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‘Clickbait’ for Colleges: Online Media Appeals to Students

2017-05-02 07:13来源:未知


The BuzzFeed website, shown on an iPad, attracts millions of Millennial viewers.
Millions of people share material like videos and news stories with their friends and family over the Internet every day.


They use social media websites like Facebook and Twitter to do so.


In 2016, the Pew Research Center reported about 62 percent of adults in the United States get their news from social media.


Now, some U.S. colleges and universities have decided they want some of that internet action. And they are using a kind of web content known as ‘clickbait’ to get it.


Clickbait is content that is designed to attract web users and persuade them to click on a link to a webpage.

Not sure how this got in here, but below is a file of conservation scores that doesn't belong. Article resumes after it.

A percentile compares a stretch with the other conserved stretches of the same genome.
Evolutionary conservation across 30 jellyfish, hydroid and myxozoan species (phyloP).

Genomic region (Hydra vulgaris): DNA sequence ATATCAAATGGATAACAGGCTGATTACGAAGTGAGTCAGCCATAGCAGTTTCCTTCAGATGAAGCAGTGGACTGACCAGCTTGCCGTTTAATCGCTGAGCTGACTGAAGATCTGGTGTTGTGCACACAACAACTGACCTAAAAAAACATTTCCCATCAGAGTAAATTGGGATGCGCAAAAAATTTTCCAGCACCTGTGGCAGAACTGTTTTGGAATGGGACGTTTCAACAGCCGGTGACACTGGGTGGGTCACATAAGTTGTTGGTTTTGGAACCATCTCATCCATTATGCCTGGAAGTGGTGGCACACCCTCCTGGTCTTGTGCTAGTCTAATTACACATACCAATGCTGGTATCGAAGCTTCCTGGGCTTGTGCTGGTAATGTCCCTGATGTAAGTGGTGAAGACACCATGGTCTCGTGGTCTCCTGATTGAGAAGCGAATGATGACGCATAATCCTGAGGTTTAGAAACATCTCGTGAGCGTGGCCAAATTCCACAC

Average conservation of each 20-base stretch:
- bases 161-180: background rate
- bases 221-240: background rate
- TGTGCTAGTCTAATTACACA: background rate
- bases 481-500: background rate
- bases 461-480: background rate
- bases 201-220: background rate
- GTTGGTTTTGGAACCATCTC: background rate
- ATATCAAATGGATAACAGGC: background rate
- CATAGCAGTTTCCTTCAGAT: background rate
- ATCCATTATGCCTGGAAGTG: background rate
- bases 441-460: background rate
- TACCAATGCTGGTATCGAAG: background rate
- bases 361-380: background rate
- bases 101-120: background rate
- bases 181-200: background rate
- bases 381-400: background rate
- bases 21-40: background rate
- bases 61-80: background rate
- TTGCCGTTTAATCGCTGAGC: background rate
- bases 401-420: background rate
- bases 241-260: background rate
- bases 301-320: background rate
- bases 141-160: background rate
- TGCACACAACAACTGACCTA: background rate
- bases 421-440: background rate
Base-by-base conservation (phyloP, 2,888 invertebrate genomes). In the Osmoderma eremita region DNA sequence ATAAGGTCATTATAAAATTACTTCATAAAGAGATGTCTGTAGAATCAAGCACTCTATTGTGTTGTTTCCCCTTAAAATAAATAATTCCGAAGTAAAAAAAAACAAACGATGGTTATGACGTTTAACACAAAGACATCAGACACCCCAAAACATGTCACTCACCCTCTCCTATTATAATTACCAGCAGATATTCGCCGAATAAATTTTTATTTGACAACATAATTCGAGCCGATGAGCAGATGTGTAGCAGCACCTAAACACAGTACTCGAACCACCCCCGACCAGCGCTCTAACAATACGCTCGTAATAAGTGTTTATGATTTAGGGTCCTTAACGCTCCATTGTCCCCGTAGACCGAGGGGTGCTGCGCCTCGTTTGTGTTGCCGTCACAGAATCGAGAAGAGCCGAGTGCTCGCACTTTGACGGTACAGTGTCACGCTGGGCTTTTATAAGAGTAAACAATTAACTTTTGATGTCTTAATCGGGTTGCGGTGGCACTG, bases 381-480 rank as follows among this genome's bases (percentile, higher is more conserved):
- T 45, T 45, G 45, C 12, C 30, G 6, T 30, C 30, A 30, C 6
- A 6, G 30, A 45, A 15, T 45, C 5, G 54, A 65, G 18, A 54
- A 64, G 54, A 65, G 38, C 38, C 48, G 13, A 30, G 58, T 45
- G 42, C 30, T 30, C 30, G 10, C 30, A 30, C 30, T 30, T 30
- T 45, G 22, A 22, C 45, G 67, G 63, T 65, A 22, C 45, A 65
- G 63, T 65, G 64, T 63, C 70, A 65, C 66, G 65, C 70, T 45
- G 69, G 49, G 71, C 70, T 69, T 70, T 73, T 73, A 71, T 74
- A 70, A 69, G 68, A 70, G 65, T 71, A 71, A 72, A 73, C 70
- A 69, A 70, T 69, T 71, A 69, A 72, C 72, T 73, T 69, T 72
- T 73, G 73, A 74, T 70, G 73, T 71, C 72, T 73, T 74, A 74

Clickbait often uses shocking headlines that make users feel like they have to know more, like “What Famous Stars Look Like Without Makeup” or “Five Common Foods That Could Kill You.”


People are likely to want to learn what those foods are. So they click on the link. Often this leads to a page with an advertisement written as a news report. And the page is also usually filled with more clickbait.


The more clicks these websites get, the more advertisers pay the website owners.


Buzzfeed is one of the most popular websites in the U.S. For years, critics have viewed Buzzfeed as a major source for what they call clickbait.


Some Buzzfeed reports are based on lists, like “23 Things Parents Should Never Apologize For” or “50 Tweets That Show How Different America and Britain Are.”


The lists include lots of pictures and little written information.


Other Buzzfeed reports are advertisements, like “13 Things You Could Actually Buy If You Didn’t Have Student Loan Debt.” The University of Wyoming paid for that one. The ad promotes the school’s lower costs of education.


Temple University in Philadelphia, Pennsylvania was one of the first universities to partner with Buzzfeed in 2015. Shortly after, schools like Indiana University and the University of Wyoming began working with Buzzfeed, as well.